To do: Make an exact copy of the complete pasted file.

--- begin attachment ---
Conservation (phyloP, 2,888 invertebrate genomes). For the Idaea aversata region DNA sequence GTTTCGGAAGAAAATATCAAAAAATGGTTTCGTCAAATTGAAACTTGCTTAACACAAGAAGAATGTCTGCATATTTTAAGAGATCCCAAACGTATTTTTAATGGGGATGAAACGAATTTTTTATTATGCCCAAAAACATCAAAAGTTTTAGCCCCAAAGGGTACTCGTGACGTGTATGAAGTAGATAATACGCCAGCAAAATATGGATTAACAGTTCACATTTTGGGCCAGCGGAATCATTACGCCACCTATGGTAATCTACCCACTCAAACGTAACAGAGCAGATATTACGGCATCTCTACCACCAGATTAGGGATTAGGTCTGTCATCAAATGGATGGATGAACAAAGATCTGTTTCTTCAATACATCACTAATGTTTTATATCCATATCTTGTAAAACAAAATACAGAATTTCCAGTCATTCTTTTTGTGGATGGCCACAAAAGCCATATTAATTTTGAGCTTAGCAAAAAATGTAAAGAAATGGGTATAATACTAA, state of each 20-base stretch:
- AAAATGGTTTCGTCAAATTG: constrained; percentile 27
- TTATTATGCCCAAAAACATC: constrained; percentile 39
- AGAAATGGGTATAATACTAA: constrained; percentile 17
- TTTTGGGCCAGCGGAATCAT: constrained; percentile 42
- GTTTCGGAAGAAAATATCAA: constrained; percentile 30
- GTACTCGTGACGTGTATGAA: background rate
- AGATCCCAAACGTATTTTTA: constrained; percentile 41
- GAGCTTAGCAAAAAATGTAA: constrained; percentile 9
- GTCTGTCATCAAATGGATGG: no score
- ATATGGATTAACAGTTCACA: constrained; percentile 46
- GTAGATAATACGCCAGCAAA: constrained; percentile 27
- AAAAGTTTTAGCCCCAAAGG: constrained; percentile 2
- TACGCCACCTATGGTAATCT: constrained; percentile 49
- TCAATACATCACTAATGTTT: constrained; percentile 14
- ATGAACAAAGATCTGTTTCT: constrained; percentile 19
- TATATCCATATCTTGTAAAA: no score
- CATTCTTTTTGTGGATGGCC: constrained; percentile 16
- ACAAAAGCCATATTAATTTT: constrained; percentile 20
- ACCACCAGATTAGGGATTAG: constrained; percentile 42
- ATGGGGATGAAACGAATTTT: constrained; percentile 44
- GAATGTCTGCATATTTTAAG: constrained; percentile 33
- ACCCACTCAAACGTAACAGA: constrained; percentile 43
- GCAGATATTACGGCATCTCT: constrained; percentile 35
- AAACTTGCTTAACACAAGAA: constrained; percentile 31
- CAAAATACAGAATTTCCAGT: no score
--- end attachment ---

Conservation (phyloP, 2,888 invertebrate genomes). For the Idaea aversata region DNA sequence GTTTCGGAAGAAAATATCAAAAAATGGTTTCGTCAAATTGAAACTTGCTTAACACAAGAAGAATGTCTGCATATTTTAAGAGATCCCAAACGTATTTTTAATGGGGATGAAACGAATTTTTTATTATGCCCAAAAACATCAAAAGTTTTAGCCCCAAAGGGTACTCGTGACGTGTATGAAGTAGATAATACGCCAGCAAAATATGGATTAACAGTTCACATTTTGGGCCAGCGGAATCATTACGCCACCTATGGTAATCTACCCACTCAAACGTAACAGAGCAGATATTACGGCATCTCTACCACCAGATTAGGGATTAGGTCTGTCATCAAATGGATGGATGAACAAAGATCTGTTTCTTCAATACATCACTAATGTTTTATATCCATATCTTGTAAAACAAAATACAGAATTTCCAGTCATTCTTTTTGTGGATGGCCACAAAAGCCATATTAATTTTGAGCTTAGCAAAAAATGTAAAGAAATGGGTATAATACTAA, state of each 20-base stretch:
- AAAATGGTTTCGTCAAATTG: constrained; percentile 27
- TTATTATGCCCAAAAACATC: constrained; percentile 39
- AGAAATGGGTATAATACTAA: constrained; percentile 17
- TTTTGGGCCAGCGGAATCAT: constrained; percentile 42
- GTTTCGGAAGAAAATATCAA: constrained; percentile 30
- GTACTCGTGACGTGTATGAA: background rate
- AGATCCCAAACGTATTTTTA: constrained; percentile 41
- GAGCTTAGCAAAAAATGTAA: constrained; percentile 9
- GTCTGTCATCAAATGGATGG: no score
- ATATGGATTAACAGTTCACA: constrained; percentile 46
- GTAGATAATACGCCAGCAAA: constrained; percentile 27
- AAAAGTTTTAGCCCCAAAGG: constrained; percentile 2
- TACGCCACCTATGGTAATCT: constrained; percentile 49
- TCAATACATCACTAATGTTT: constrained; percentile 14
- ATGAACAAAGATCTGTTTCT: constrained; percentile 19
- TATATCCATATCTTGTAAAA: no score
- CATTCTTTTTGTGGATGGCC: constrained; percentile 16
- ACAAAAGCCATATTAATTTT: constrained; percentile 20
- ACCACCAGATTAGGGATTAG: constrained; percentile 42
- ATGGGGATGAAACGAATTTT: constrained; percentile 44
- GAATGTCTGCATATTTTAAG: constrained; percentile 33
- ACCCACTCAAACGTAACAGA: constrained; percentile 43
- GCAGATATTACGGCATCTCT: constrained; percentile 35
- AAACTTGCTTAACACAAGAA: constrained; percentile 31
- CAAAATACAGAATTTCCAGT: no score